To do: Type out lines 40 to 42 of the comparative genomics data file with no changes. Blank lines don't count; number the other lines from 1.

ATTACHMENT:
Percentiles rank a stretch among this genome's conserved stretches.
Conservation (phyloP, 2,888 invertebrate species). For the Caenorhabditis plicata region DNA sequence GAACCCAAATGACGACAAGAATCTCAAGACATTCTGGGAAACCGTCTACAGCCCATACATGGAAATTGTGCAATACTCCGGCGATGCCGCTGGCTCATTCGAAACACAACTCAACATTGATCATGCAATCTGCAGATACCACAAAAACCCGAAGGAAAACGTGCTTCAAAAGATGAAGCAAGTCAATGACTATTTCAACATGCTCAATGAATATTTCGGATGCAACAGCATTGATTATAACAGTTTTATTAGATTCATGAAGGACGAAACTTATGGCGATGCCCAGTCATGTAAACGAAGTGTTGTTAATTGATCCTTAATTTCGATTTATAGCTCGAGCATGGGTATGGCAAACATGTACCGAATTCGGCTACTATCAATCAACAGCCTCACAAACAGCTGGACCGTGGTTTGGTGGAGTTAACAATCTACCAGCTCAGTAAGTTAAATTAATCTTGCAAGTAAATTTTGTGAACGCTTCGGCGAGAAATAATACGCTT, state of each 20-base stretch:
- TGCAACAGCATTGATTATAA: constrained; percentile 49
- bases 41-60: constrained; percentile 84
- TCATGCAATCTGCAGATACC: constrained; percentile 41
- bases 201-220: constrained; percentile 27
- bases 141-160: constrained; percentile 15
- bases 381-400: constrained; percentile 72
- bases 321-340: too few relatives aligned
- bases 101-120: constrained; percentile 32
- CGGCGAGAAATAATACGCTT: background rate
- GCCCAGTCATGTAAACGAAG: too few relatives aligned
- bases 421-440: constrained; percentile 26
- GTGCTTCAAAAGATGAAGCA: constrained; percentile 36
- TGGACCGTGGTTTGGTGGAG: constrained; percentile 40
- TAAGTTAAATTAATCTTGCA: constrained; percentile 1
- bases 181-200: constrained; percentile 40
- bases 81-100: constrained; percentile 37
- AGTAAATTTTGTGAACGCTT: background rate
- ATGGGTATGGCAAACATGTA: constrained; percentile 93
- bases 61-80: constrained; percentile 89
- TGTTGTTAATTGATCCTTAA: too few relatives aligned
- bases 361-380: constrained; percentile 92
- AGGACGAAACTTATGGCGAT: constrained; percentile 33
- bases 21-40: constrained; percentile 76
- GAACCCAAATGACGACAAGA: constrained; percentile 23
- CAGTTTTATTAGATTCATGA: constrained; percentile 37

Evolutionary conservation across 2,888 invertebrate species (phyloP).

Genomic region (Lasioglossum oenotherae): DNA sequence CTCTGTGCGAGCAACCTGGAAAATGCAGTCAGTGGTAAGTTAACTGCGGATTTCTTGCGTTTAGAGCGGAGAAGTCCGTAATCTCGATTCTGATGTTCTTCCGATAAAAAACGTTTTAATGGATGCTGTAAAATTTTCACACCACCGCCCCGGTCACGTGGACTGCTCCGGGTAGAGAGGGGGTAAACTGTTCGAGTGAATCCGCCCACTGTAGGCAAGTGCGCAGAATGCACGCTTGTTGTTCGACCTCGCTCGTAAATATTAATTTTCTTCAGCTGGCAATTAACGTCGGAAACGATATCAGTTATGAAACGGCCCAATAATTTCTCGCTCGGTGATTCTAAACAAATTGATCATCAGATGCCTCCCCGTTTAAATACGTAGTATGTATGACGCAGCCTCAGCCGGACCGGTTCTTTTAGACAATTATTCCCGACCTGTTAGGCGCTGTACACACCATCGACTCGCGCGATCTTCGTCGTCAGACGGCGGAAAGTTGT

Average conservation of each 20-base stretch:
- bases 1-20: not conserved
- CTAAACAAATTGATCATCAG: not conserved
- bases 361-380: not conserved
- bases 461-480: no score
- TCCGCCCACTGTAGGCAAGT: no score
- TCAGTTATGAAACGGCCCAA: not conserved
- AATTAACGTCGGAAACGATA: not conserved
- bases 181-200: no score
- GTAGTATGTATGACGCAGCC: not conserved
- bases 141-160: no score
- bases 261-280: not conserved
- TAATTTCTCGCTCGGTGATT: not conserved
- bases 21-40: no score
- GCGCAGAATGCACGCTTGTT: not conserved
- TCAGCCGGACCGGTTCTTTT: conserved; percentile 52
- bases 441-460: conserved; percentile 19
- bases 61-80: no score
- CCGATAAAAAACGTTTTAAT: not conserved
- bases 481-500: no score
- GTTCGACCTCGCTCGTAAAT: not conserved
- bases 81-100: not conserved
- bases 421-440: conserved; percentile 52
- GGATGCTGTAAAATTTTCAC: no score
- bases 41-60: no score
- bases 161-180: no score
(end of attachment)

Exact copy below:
- bases 141-160: no score
- bases 261-280: not conserved
- TAATTTCTCGCTCGGTGATT: not conserved